Mark Pendergrast’s book, now available in paperback, has a little bit of everything. History, politics, adventure in distant lands, men & women putting themselves in harm’s way for the good of mankind, epidemics, outbreaks and (I know this is gross) lots of diarrhea. It’s hard to know where to begin. Officers in the Epidemic Intelligence Service specialize in tracking diseases and epidemics, on the ground, as they occur. They excel in fieldwork – their logo features the worn sole of a shoe – and Pendergrast obviously sees them as the Indiana Jones-es of disease. Inside the Outbreaks is a frenetically paced overview of the history of this agency and its greatest hits.
The Epidemic Intelligence Service was begun in 1951, the brainchild of Alexander Langmuir, and is now a part of the CDC (Center of Disease Control & Prevention). Pendergrast keeps events in chronological order – dividing the book into 3 parts: 1951-1970, 1970-1982 & 1982-PRESENT. In the beginning this made for unwieldy reading (particularly on a Kindle). The EIS is an incredible multi-tasker. At any given minute agents are in dozens of countries, researching a multitude of symptoms – with mixed outcomes. While this is a testament to the dedication of the agents, the constant jumping back and forth makes keeping track difficult. In addition to the history of the diseases, you’ll read about the politics and the heartbreak of epidemiology: who carried a grudge against who, what it was like to be the spouse of an agent, the slow rise of minorities in the EIS, who lives, who dies. Pendergrast is fair, presenting the good with the morally repugnant (testing performed on the mentally handicapped, African-Americans, orphans and prisoners). Trial and error is the underlying theme. Agents frequently build on their predecessors’ work. Admittedly, it took me until the 1970’s to feel I had a grasp on what I was reading – but once there I was riveted and loathe to put the book down for even a second.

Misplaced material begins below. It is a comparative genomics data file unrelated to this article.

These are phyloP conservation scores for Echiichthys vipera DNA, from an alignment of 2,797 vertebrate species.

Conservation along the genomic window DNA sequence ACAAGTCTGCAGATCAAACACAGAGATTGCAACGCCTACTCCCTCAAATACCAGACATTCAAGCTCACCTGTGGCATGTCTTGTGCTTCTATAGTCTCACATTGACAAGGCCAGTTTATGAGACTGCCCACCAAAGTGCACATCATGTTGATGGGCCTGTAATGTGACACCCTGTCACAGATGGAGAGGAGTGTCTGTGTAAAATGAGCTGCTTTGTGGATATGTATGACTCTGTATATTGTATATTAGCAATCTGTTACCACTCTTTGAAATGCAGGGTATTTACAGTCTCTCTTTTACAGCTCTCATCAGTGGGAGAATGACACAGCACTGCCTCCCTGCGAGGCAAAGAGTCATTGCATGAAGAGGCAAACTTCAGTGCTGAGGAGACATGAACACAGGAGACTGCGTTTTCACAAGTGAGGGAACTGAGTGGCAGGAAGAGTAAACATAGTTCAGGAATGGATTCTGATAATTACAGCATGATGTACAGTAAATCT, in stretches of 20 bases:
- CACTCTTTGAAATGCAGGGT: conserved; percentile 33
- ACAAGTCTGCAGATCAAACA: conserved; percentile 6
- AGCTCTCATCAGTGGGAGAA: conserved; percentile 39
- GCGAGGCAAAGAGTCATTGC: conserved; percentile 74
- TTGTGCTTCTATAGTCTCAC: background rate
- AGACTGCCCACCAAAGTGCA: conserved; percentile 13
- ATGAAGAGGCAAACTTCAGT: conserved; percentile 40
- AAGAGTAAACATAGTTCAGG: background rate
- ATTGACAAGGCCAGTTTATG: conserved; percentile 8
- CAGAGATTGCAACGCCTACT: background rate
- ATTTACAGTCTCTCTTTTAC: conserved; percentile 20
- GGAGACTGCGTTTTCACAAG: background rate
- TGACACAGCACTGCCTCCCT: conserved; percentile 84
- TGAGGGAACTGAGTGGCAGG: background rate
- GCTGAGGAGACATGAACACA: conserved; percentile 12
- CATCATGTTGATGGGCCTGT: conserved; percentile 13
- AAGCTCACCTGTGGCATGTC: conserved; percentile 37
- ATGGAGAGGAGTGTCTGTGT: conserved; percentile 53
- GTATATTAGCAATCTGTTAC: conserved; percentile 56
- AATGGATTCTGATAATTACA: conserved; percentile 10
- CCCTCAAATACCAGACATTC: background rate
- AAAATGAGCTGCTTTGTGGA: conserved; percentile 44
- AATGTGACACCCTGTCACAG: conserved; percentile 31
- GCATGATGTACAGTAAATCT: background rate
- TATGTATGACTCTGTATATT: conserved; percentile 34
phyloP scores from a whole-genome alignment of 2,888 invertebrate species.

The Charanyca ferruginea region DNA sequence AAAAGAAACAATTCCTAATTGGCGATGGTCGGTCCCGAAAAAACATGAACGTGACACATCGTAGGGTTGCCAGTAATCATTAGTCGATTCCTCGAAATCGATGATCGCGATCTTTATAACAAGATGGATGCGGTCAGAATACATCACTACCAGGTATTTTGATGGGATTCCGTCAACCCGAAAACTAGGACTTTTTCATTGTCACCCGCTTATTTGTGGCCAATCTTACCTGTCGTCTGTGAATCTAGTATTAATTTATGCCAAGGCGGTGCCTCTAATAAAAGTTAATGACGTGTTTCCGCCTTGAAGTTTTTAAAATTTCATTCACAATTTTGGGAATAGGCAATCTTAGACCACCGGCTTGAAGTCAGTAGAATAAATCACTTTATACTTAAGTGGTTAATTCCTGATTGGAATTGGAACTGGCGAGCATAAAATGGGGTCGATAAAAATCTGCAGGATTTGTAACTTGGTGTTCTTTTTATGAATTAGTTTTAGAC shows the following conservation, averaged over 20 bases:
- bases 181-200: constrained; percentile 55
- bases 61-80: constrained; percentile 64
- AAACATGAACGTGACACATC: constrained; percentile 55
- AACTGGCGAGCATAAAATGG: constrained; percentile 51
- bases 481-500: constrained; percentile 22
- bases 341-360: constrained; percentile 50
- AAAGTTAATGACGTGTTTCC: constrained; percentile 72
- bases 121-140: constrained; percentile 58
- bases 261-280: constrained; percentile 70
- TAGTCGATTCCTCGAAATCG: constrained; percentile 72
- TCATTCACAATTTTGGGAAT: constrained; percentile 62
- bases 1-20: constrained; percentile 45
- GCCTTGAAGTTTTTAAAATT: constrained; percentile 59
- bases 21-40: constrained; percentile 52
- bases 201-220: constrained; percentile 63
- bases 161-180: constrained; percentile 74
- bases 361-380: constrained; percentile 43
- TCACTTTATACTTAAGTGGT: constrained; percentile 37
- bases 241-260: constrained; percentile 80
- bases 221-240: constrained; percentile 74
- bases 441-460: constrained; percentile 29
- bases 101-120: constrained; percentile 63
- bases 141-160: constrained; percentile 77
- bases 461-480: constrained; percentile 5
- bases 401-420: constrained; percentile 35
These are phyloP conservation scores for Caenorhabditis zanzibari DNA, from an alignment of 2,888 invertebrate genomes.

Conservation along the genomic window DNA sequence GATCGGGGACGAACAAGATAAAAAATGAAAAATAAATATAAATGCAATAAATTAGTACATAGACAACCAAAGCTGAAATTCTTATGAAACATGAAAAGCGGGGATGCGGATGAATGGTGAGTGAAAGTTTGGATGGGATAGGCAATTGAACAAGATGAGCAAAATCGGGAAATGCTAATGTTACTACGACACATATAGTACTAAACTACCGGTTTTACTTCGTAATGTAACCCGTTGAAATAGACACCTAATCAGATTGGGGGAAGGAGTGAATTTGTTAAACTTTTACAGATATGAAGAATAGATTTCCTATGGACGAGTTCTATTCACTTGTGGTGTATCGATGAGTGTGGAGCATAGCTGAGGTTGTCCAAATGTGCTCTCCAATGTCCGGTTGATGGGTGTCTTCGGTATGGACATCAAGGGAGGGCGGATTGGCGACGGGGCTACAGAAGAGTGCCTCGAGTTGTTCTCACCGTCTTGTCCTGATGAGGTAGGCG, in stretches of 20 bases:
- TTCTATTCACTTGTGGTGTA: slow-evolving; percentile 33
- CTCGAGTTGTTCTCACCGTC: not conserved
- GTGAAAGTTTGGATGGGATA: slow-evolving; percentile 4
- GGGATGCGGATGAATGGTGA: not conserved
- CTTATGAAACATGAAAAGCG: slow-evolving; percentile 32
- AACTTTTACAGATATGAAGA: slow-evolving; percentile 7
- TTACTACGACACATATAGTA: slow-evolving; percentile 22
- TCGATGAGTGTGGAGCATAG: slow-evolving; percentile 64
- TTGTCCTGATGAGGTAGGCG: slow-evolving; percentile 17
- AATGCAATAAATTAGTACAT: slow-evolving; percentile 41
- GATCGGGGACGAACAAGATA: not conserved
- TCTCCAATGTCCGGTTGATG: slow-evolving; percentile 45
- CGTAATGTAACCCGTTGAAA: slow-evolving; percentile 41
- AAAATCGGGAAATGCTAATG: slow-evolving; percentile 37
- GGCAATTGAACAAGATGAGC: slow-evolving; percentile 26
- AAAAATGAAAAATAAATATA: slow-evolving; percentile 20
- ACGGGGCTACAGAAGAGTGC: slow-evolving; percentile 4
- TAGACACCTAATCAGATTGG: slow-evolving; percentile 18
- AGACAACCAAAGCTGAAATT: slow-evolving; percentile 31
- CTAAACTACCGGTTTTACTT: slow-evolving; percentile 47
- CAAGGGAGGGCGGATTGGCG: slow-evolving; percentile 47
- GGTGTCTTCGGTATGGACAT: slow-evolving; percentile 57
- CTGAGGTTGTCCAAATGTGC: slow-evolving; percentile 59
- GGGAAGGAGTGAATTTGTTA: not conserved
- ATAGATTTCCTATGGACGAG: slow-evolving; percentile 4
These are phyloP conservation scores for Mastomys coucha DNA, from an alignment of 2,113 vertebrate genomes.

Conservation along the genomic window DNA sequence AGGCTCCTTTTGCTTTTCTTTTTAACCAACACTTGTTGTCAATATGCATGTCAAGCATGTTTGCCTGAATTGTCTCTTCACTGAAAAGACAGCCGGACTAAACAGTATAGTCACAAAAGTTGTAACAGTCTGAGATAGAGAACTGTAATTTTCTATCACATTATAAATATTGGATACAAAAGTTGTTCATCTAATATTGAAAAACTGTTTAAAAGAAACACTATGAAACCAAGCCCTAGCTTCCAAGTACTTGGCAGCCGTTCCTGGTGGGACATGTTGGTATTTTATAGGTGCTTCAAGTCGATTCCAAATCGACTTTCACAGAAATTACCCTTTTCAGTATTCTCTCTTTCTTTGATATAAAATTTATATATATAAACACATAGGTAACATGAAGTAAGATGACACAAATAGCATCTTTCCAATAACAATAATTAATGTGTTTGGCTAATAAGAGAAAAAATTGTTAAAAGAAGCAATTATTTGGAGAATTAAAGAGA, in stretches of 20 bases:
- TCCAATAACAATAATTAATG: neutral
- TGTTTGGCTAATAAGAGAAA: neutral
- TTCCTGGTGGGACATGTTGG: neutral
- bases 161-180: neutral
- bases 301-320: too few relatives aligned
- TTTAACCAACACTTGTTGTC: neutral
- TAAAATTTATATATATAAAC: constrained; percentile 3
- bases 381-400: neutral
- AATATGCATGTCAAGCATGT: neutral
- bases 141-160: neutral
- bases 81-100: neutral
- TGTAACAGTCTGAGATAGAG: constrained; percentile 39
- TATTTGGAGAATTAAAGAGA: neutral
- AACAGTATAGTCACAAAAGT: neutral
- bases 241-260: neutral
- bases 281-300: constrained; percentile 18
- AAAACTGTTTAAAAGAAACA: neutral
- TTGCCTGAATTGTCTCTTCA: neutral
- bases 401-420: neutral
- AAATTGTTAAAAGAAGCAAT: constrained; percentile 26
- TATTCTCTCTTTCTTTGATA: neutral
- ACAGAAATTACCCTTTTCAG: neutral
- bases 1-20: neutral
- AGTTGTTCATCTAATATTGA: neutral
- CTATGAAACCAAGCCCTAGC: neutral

It was clear that the Biafran enclave would soon fall, and the U.S. Department of State wanted someone from the CDC to conduct a nutritional survey. On October 14 Karl Western flew into Biafra with a State Department diplomatic team. The Biafrans, focused on negotiating a peace settlement, did not want a nutritional survey done. “I anticipated this,” Western recalled. “I had brought two jerry cans of petrol, a letter of introduction from Bill Foege, and somewhiskey for the missionaries.” He slipped away from the negotiations and hitched a ride by holding up a jerry can. Since gas was rare, the driver stopped.
Western conducted a random population survey in thirty-six widely distributed sites in eight provinces of Biafra. Of the 2,676 villagers he examined, 31.4 percent were severely malnourished. There were few very young or elderly villagers, since most had died. “The most important question was how many people were in the enclave,” he recalled. “Some said one million. Some said ten million.” Western found that 67.2 percent of his sample had smallpox scars. Knowing that over a million doses of smallpox vaccine had been administered in the area during the campaign, he extrapolated to estimate the total Biafran population was 3.23 milliion. Of those, roughly a million suffered from advanced protein malnutrition. Amazingly, Western accomplished all of this in less than two weeks.
All your big name diseases make an appearance: polio, measles, small pox, malaria, Reye’s & toxic shock syndrome, Hep B, influenza, Ebola… I’d go on but I hate to name drop. Even if you have only a passing interest in science and medicine I recommend this book. Inside the Outbreaks is inspirational and for my money a better real life adventure story than the more popular The Lost City of Z. The original dust jacket featured a comic book style superhero – whereas the new cover is a much more somber view of a slide under a microscope. The former is better. There is definitely an episodic, graphic novel, quality to Pendergrast’s writing. It also reminded me of the old black & white news reels – complete with the booming voiced, up-beat narrator. You probably think I’m mixing metaphors here, but what both graphic novels and black & white newsreels have in common is that each installment tells a self-contained story, the threads of which are picked up and expanded on in later installments and eventually become part of an even larger story arc. It can be difficult at first to wrap your head around the fact that this is not a book about a specific disease but one dedicated to an agency that deals in diseases. Instead of Batman, Inside the Outbreaks gives you the whole Justice League.
Note: you can find a simplified CDC timeline here of the history of the EIS.
Publisher: Mariner Books, New York (2011).
ISBN: 978 0 54 752030 8